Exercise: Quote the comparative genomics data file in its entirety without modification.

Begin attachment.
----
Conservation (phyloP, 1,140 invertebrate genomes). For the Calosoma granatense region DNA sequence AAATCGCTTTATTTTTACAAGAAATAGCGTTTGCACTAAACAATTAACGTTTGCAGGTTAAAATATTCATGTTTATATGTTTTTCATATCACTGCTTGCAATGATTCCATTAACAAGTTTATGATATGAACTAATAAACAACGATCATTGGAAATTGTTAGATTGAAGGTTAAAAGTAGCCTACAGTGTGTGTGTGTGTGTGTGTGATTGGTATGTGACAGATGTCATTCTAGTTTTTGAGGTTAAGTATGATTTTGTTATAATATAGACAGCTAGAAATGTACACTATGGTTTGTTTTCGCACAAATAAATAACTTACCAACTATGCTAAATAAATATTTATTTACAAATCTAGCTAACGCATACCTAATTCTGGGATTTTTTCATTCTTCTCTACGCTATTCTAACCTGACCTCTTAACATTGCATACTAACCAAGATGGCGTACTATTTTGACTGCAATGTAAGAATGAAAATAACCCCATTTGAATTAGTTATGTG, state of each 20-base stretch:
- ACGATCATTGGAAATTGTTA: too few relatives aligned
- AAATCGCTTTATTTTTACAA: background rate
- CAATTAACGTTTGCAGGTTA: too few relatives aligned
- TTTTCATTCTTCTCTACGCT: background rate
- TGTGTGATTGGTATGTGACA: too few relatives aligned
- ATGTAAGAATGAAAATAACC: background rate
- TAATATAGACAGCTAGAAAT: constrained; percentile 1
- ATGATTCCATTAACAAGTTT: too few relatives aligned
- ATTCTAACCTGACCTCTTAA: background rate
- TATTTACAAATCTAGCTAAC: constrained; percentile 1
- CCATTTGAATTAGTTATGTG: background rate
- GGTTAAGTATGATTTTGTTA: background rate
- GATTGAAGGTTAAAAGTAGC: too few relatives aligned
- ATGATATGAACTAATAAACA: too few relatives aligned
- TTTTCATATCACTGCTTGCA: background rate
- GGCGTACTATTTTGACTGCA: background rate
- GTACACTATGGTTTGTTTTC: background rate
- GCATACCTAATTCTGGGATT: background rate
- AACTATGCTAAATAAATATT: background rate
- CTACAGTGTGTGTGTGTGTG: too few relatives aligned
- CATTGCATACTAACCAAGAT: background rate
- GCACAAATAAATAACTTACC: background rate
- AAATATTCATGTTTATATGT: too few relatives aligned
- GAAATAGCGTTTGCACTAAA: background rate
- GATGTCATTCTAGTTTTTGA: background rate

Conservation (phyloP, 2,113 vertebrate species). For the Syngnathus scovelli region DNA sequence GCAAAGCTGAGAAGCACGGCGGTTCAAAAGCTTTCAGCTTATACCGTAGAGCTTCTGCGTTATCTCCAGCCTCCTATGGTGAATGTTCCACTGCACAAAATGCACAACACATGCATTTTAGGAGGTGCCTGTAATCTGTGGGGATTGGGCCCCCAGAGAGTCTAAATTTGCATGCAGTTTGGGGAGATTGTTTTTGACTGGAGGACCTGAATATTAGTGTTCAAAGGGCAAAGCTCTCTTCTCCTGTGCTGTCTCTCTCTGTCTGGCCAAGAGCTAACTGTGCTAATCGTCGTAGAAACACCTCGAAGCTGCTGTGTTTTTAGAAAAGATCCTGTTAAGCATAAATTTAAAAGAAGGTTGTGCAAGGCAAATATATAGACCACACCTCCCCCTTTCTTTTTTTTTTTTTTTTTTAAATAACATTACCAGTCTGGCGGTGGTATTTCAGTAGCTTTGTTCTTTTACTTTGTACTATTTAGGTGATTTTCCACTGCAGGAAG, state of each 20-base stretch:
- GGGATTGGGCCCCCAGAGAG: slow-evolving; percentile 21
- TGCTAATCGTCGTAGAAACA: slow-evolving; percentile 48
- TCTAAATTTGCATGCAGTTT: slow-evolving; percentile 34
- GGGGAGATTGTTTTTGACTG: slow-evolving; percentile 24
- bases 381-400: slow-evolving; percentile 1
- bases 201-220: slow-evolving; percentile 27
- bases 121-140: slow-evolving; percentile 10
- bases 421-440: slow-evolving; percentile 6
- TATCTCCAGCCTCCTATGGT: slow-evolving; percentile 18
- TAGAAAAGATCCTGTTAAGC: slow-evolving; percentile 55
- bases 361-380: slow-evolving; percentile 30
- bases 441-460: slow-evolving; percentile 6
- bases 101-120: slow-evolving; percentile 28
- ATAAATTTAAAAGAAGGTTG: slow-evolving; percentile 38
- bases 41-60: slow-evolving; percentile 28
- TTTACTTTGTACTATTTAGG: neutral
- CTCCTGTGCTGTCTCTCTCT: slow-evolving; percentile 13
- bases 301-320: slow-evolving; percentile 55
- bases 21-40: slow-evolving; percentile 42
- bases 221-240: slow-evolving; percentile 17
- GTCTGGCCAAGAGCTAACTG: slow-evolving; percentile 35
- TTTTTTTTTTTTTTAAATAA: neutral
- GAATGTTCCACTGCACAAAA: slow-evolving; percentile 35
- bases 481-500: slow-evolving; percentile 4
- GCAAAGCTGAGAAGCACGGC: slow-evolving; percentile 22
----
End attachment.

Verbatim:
Conservation (phyloP, 1,140 invertebrate genomes). For the Calosoma granatense region DNA sequence AAATCGCTTTATTTTTACAAGAAATAGCGTTTGCACTAAACAATTAACGTTTGCAGGTTAAAATATTCATGTTTATATGTTTTTCATATCACTGCTTGCAATGATTCCATTAACAAGTTTATGATATGAACTAATAAACAACGATCATTGGAAATTGTTAGATTGAAGGTTAAAAGTAGCCTACAGTGTGTGTGTGTGTGTGTGTGATTGGTATGTGACAGATGTCATTCTAGTTTTTGAGGTTAAGTATGATTTTGTTATAATATAGACAGCTAGAAATGTACACTATGGTTTGTTTTCGCACAAATAAATAACTTACCAACTATGCTAAATAAATATTTATTTACAAATCTAGCTAACGCATACCTAATTCTGGGATTTTTTCATTCTTCTCTACGCTATTCTAACCTGACCTCTTAACATTGCATACTAACCAAGATGGCGTACTATTTTGACTGCAATGTAAGAATGAAAATAACCCCATTTGAATTAGTTATGTG, state of each 20-base stretch:
- ACGATCATTGGAAATTGTTA: too few relatives aligned
- AAATCGCTTTATTTTTACAA: background rate
- CAATTAACGTTTGCAGGTTA: too few relatives aligned
- TTTTCATTCTTCTCTACGCT: background rate
- TGTGTGATTGGTATGTGACA: too few relatives aligned
- ATGTAAGAATGAAAATAACC: background rate
- TAATATAGACAGCTAGAAAT: constrained; percentile 1
- ATGATTCCATTAACAAGTTT: too few relatives aligned
- ATTCTAACCTGACCTCTTAA: background rate
- TATTTACAAATCTAGCTAAC: constrained; percentile 1
- CCATTTGAATTAGTTATGTG: background rate
- GGTTAAGTATGATTTTGTTA: background rate
- GATTGAAGGTTAAAAGTAGC: too few relatives aligned
- ATGATATGAACTAATAAACA: too few relatives aligned
- TTTTCATATCACTGCTTGCA: background rate
- GGCGTACTATTTTGACTGCA: background rate
- GTACACTATGGTTTGTTTTC: background rate
- GCATACCTAATTCTGGGATT: background rate
- AACTATGCTAAATAAATATT: background rate
- CTACAGTGTGTGTGTGTGTG: too few relatives aligned
- CATTGCATACTAACCAAGAT: background rate
- GCACAAATAAATAACTTACC: background rate
- AAATATTCATGTTTATATGT: too few relatives aligned
- GAAATAGCGTTTGCACTAAA: background rate
- GATGTCATTCTAGTTTTTGA: background rate

Conservation (phyloP, 2,113 vertebrate species). For the Syngnathus scovelli region DNA sequence GCAAAGCTGAGAAGCACGGCGGTTCAAAAGCTTTCAGCTTATACCGTAGAGCTTCTGCGTTATCTCCAGCCTCCTATGGTGAATGTTCCACTGCACAAAATGCACAACACATGCATTTTAGGAGGTGCCTGTAATCTGTGGGGATTGGGCCCCCAGAGAGTCTAAATTTGCATGCAGTTTGGGGAGATTGTTTTTGACTGGAGGACCTGAATATTAGTGTTCAAAGGGCAAAGCTCTCTTCTCCTGTGCTGTCTCTCTCTGTCTGGCCAAGAGCTAACTGTGCTAATCGTCGTAGAAACACCTCGAAGCTGCTGTGTTTTTAGAAAAGATCCTGTTAAGCATAAATTTAAAAGAAGGTTGTGCAAGGCAAATATATAGACCACACCTCCCCCTTTCTTTTTTTTTTTTTTTTTTAAATAACATTACCAGTCTGGCGGTGGTATTTCAGTAGCTTTGTTCTTTTACTTTGTACTATTTAGGTGATTTTCCACTGCAGGAAG, state of each 20-base stretch:
- GGGATTGGGCCCCCAGAGAG: slow-evolving; percentile 21
- TGCTAATCGTCGTAGAAACA: slow-evolving; percentile 48
- TCTAAATTTGCATGCAGTTT: slow-evolving; percentile 34
- GGGGAGATTGTTTTTGACTG: slow-evolving; percentile 24
- bases 381-400: slow-evolving; percentile 1
- bases 201-220: slow-evolving; percentile 27
- bases 121-140: slow-evolving; percentile 10
- bases 421-440: slow-evolving; percentile 6
- TATCTCCAGCCTCCTATGGT: slow-evolving; percentile 18
- TAGAAAAGATCCTGTTAAGC: slow-evolving; percentile 55
- bases 361-380: slow-evolving; percentile 30
- bases 441-460: slow-evolving; percentile 6
- bases 101-120: slow-evolving; percentile 28
- ATAAATTTAAAAGAAGGTTG: slow-evolving; percentile 38
- bases 41-60: slow-evolving; percentile 28
- TTTACTTTGTACTATTTAGG: neutral
- CTCCTGTGCTGTCTCTCTCT: slow-evolving; percentile 13
- bases 301-320: slow-evolving; percentile 55
- bases 21-40: slow-evolving; percentile 42
- bases 221-240: slow-evolving; percentile 17
- GTCTGGCCAAGAGCTAACTG: slow-evolving; percentile 35
- TTTTTTTTTTTTTTAAATAA: neutral
- GAATGTTCCACTGCACAAAA: slow-evolving; percentile 35
- bases 481-500: slow-evolving; percentile 4
- GCAAAGCTGAGAAGCACGGC: slow-evolving; percentile 22